Research & Your Health

Research & Your Health is a series of articles written in accessible, everyday language, focused on the latest scientific research of natural health products.

The Impact of Spirulina on HIV-positive Patients

On November 23, 2015

Background: Malnutrition contributes to the development of infections and weakens the immune system by reducing CD4 and CD8 T-lymphocyte levels. HIV and malnutrition work together to impair the immune system. The World Health Organization recognizes that nutritional supplementation may be important to target nutritional deficiencies in HIV-positive patients. While HIV-positive patients commonly consume dietary supplements, evidence-based guidelines for food assistance and nutritional supplements are lacking. Spirulina platensis has been used as a food source in sub-Saharan Africa and this study looked at how S. platensis supplementation affects CD4 lymphocyte and viral load levels among HIV-antiretroviral (ARV) naïve participants.

Objective: The purpose of this study was to access CD4 cell levels and viral load among HIV-ARV naive participants.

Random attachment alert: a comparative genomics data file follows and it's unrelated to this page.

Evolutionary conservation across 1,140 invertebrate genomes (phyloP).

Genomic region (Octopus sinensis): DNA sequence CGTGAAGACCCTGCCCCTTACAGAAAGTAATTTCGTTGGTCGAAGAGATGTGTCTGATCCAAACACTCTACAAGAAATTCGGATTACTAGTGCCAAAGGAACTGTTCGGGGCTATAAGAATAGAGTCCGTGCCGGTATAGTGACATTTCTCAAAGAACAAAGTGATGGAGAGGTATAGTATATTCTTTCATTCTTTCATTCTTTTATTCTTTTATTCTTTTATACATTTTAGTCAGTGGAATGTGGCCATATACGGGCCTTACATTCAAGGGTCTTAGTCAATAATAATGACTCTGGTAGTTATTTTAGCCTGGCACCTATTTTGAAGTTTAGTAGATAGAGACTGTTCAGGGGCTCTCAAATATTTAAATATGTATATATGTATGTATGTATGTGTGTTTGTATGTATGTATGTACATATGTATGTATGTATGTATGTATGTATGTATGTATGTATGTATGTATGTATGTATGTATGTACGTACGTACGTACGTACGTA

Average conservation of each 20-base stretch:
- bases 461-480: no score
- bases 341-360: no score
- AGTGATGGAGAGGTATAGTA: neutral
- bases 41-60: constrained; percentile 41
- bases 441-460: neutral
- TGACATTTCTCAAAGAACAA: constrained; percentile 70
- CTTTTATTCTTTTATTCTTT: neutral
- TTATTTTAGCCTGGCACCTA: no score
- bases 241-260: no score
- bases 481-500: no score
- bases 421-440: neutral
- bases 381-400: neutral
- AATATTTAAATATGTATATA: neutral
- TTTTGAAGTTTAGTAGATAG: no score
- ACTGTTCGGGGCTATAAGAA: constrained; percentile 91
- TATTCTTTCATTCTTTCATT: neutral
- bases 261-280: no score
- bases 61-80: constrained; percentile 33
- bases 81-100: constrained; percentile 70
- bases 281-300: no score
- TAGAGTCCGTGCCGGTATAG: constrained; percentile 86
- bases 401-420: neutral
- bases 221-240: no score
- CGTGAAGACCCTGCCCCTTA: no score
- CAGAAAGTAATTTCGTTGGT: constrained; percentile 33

Methods: This was a prospective, single-blind, randomized-, and controlled study. Two groups of 169 total participants were matched with respect to CD4 cells counts, sex and age. The supplementation group consumed 10 g of S. platensis powder daily for six months. Participants in the control group were asked to consume a local, balanced diet. CD4 lymphocytes count, viral load hemoglobin and fasting blood sugar levels were assessed at baseline, and after six and 12 months.

Results: Seventy-eight participants in the intervention group and 63 participants in the control group completed the study. Baseline CD4 levels, viral load, hemoglobin and fasting blood sugar were not significantly different among the two groups. Spirulina supplementation significantly increased CD4 levels after six months (31 per cent) and 12 months (43 per cent) compared to the control group. Viral load decreased significantly among the intervention group after both six months (42 per cent) and 12 months (82 per cent). Hemoglobin levels had a 10 per cent improvement after both six and 12 months, and fasting blood sugar improved by 16 per cent after 12 months among those in the spirulina group compared to the control group.

Conclusion: Spirulina supplementation for six months and the six months following supplementation improved CD4 cell counts and viral load among HIV-positive, ART-naïve patients.

Findings in Perspective: S. platensis may be effective in improving the immune system and nutritional deficiencies among HIV-positive patients. This supplement is also available in sub-Saharan Africa, an area with a high prevalence of HIV. A placebo powder given to the control group and blinding the researchers to which participants were in the control or supplementation group may have strengthened the study design.